Firstly, countries should pursue a new security concept based on mutual trust, mutual benefit, equality and cooperation. We should give up Cold War mentality, improve international relations, respect each other's security interests, and work to create an international and regional security environment favorable to nuclear non-proliferation and solution of the proliferation issues concerned.
Secondly, it is important to earnestly safeguard and strengthen the international non-proliferation regime. The NPT, as the corner stone of nuclear non-proliferation, should have its integrity and authority maintained and its effectiveness and universality strengthened. Both the nuclear weapon states parties and the non-nuclear weapon states parties should observe their respective NPT obligations in good faith.
Thirdly, countries should be committed to nuclear non-proliferation by political and diplomatic means within the framework of international law. Relevant measures should be conducive to maintaining international and regional peace and stability. Proper solutions should be sought through cooperation and dialogue rather than confrontation or coercion.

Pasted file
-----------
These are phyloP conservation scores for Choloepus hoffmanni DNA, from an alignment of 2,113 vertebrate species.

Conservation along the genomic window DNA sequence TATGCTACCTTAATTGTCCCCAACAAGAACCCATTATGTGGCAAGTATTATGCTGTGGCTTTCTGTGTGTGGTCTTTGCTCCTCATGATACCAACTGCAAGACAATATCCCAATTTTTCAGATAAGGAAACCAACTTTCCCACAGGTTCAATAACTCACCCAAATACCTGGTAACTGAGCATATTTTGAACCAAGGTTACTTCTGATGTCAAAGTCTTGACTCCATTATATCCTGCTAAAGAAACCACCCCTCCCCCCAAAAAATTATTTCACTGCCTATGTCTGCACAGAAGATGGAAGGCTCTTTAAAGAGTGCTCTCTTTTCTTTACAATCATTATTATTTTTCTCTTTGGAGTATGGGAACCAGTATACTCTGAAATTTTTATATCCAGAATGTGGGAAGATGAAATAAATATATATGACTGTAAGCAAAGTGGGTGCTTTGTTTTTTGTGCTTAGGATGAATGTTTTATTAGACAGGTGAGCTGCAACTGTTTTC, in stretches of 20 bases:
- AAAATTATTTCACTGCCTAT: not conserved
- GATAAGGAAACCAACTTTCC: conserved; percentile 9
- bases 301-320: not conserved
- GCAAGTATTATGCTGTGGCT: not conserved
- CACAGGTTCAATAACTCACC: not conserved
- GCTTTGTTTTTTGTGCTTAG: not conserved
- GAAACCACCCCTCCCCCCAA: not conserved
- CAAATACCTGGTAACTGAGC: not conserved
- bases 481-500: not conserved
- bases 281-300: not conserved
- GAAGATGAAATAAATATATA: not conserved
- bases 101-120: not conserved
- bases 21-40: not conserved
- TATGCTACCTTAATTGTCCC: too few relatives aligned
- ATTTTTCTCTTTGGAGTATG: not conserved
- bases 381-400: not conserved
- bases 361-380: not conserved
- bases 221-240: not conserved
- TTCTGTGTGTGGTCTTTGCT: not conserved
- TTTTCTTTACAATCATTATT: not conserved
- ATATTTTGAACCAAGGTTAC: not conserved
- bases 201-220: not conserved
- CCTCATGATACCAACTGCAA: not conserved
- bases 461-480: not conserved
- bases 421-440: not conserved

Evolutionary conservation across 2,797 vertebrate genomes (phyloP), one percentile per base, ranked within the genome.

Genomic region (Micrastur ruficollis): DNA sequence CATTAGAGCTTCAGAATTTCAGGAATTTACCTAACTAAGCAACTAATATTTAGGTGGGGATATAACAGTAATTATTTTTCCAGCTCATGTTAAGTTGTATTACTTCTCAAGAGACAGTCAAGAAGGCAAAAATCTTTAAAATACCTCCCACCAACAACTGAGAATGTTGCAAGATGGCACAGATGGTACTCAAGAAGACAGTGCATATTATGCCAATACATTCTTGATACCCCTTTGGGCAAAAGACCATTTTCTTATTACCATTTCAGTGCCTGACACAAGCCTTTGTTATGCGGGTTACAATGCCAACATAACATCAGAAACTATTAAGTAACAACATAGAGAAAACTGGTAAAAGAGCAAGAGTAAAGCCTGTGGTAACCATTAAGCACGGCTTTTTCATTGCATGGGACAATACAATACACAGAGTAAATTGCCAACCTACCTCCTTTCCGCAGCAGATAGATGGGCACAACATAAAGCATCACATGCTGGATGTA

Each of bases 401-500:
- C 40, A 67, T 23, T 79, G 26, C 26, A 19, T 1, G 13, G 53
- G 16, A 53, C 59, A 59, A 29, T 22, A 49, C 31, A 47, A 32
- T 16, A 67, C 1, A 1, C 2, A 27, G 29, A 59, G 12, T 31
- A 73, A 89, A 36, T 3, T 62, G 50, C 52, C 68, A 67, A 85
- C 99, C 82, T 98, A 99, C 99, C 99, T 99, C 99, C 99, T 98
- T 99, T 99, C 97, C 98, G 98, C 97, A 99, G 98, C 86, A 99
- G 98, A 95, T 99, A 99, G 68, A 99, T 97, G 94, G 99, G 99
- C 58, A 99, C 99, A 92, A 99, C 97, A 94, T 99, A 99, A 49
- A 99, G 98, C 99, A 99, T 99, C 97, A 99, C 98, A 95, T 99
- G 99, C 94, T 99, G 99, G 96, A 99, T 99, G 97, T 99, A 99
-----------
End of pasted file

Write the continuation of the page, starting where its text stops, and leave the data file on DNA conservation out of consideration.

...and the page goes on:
Fourthly, the relationship between non-proliferation and peaceful use of nuclear energy should be addressed in a balanced and harmonious manner. States' legitimate rights for peaceful use of nuclear energy should be fully respected while ensuring the goal of non-proliferation. Double-standard will not be conducive to international non-proliferation efforts.
Fifthly, it is essential to observe multilateralism, give full play to the role of the UN and other international organizations and pursue democratic decision-making on the basis of full participation by all parties, so as to ensure the just, reasonable and non-discriminatory nature of nuclear non-proliferation.
Confidence-building measures (CBMs) in the field of conventional arms is conducive to international and regional security and stability. We believe CBMs in the field of conventional arms should go in line with the following principles:
Firstly, the precondition of any CBMs should be undiminished security for all countries. Only in such precondition and on the basis of promoting universal security for all countries can relevant initiatives receive universal support and participation.